Organizations understandably want to hire individuals who are aligned with their mission, as research shows that achieving an optimal fit delivers benefits to both the company and employees. Studies have found that when employees are passionate about their company’s mission, they stay with the company longer and may be more engaged and perform better. Cultural fit, in particular, is important because without it, even the most technically competent employees can derail. It’s a lesson that many managers have already learned. In a Robert Half survey, nine out of 10 managers said a candidate's fit with the organizational culture was just as important as or more important than their skills and experience.
The recruiting process is the ideal time to determine a candidate’s cultural fit, as it provides a natural opportunity for a hiring manager to review a candidate’s background and determine if that candidate is aligned with the company’s mission. Traditional job board software and interviews can tell you only so much about a candidate, but a cultural fit assessment can deliver more insights. Here are some of the ways a deeper analysis can help you identify and ultimately hire mission-driven candidates:
Uncovers a Candidate’s True Passions
A cultural fit assessment helps uncover a candidate’s excitement for the work of the company, its vision, and its values. By talking to a candidate about what they’re really passionate about, you can see pretty quickly if their passions align with the company’s mission. People tend to use more details, examples, and explanations when talking about the things that excite them. Some examples of questions that can help you determine if a candidate’s passions match the company’s mission might include:
- What are your hobbies/the things you like to do for fun?
- What are you passionate about?
- What was the best workday you’ve ever had, and why?
Makes the Recruiting Process More Efficient
A cultural fit assessment, whether delivered in question format online or in person during the initial interview, can help you quickly identify individuals who are not a fit. As soon as it’s clear those individuals are not aligned with your mission, it’s possible to take them out of the running for the role instead of spending more time and resources ushering them through the selection process. Similarly, when a cultural fit assessment identifies a potentially strong fit, more time can be spent assessing and interviewing that individual, making for a more efficient interview process overall.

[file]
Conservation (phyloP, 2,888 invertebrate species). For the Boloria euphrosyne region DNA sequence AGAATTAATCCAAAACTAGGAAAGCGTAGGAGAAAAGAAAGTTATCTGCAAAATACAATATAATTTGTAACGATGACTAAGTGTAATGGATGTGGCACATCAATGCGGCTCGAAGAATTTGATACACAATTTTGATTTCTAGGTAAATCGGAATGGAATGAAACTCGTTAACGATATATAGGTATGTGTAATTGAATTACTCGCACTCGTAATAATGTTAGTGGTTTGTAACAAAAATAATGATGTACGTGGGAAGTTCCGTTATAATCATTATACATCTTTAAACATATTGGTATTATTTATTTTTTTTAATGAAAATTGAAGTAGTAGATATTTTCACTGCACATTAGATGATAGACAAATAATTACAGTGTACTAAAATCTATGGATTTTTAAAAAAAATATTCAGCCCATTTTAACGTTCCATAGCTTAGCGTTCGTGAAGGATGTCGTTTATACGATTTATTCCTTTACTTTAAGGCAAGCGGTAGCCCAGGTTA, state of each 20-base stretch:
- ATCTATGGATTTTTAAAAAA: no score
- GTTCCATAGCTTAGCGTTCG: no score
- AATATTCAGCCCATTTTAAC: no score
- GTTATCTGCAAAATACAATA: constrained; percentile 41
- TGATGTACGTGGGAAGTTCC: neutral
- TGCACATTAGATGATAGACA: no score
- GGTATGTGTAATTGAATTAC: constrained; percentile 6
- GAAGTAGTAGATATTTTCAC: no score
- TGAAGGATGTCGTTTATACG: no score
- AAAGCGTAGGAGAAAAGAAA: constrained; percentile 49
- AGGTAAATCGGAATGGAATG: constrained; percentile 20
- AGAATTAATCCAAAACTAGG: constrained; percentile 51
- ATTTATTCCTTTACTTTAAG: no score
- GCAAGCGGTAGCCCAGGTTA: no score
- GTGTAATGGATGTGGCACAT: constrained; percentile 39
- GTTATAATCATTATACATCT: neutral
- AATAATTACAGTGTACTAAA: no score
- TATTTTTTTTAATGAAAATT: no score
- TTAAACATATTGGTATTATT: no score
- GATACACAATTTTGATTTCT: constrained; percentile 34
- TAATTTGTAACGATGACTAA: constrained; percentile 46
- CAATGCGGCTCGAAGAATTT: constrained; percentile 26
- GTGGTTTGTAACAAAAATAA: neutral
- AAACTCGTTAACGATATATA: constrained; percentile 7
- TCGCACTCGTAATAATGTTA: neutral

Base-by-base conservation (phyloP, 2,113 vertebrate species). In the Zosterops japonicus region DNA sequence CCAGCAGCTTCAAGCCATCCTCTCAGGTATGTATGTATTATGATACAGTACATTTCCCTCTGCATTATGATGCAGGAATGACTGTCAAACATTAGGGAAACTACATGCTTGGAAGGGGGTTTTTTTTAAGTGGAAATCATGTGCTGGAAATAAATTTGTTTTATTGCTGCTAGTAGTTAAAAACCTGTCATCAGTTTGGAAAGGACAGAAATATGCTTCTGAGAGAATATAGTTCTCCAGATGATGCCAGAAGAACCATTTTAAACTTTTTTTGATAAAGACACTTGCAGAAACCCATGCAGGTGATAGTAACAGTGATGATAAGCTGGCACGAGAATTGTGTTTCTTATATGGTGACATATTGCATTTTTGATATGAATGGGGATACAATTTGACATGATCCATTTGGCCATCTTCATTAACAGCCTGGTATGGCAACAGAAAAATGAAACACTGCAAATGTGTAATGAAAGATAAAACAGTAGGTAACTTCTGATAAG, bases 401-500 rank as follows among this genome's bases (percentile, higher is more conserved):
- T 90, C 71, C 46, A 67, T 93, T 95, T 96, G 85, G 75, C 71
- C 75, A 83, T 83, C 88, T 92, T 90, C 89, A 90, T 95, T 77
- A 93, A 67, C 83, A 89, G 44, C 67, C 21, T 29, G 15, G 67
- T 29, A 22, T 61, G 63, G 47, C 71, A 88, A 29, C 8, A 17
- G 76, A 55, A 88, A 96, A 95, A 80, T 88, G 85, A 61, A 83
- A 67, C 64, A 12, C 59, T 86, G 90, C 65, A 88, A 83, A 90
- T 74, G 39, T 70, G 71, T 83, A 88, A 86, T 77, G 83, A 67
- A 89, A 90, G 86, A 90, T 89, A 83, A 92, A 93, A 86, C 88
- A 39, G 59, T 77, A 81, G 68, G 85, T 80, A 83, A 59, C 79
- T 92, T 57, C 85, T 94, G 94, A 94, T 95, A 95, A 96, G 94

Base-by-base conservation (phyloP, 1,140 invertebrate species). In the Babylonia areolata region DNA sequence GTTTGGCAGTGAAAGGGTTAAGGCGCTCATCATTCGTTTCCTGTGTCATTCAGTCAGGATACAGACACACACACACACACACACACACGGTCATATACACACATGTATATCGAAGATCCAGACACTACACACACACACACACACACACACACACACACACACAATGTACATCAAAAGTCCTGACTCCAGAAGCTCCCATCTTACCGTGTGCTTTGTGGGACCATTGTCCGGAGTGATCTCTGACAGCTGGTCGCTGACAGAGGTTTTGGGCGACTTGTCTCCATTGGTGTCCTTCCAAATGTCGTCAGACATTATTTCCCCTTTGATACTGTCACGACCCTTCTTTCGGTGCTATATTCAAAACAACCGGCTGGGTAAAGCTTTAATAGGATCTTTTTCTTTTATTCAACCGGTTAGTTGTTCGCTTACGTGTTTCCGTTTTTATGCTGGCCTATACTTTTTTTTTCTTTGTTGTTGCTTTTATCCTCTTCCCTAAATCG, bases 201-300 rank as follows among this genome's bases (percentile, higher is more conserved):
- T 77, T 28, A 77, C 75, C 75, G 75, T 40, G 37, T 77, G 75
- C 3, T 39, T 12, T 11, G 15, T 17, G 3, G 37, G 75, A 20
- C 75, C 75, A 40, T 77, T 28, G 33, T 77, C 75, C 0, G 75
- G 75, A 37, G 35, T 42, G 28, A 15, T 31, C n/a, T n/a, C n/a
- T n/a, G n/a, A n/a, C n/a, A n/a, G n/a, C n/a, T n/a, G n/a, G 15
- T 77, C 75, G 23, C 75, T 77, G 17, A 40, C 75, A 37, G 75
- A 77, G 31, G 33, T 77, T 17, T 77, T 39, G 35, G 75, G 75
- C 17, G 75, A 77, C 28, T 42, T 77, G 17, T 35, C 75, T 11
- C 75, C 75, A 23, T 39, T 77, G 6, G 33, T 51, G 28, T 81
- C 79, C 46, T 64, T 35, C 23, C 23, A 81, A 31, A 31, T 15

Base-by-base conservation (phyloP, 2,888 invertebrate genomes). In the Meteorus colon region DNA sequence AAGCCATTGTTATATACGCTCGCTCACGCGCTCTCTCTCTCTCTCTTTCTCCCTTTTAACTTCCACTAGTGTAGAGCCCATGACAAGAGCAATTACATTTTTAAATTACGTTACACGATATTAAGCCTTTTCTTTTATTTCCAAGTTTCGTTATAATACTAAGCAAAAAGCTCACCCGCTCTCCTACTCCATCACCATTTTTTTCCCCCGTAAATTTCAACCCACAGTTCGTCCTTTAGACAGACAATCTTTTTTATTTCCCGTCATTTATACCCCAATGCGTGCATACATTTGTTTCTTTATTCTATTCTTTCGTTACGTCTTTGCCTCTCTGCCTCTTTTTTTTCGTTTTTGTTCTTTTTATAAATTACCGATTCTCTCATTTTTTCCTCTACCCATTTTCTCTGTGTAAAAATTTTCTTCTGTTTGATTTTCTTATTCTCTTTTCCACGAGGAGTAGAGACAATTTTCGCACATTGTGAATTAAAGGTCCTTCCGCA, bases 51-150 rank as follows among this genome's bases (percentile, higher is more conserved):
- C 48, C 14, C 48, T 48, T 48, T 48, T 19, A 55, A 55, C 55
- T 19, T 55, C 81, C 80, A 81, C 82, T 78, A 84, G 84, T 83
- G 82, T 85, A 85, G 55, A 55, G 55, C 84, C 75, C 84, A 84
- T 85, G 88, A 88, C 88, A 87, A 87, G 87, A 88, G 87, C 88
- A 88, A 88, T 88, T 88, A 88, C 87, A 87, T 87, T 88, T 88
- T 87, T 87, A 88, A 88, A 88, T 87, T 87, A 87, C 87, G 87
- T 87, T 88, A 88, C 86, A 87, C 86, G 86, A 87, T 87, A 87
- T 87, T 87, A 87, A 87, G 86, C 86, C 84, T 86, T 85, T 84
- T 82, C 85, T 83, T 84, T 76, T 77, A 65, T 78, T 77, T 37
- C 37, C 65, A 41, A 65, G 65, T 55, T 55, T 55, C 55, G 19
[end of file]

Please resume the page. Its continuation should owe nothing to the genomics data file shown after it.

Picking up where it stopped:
Highlights Candidate Traits
Interviews don’t always provide the full story about a candidate, just as a resume can’t tell you everything about their skills and experience. However, recruitment software that allows candidates to create rich portfolios, including work experience, achievements, video introductions, and photos, can provide useful cues about a candidate’s potential fit in your culture. In fact, a thorough candidate portfolio review is a kind of cultural fit assessment in itself. It can help you identify traits beyond what’s in a typical profile or resume, and it gives you a better picture of a candidate’s alignment with your company’s mission.
Puts Strong-Fit Candidates on the Radar
Sometimes the best mission-driven candidates are early-career professionals who are less experienced but still have a lot to contribute. Without a cultural fit assessment, they could fall below the radar of recruiters and be deemed “unqualified.” A cultural fit assessment can help ensure the candidates who are the best cultural fit get fair consideration for job opportunities instead of slipping through the cracks because they might be lighter on experience.
Traditional job board software doesn’t provide all the information you need to determine if candidates are an optimal fit with your company’s culture and mission. Asking targeted questions and using a social career platform with detailed candidate portfolios are both ways to learn more about candidates beyond work experience. When you understand the whole candidate—their passions, special skills, and achievements—you’re in a better position to see how well they align with your company’s mission.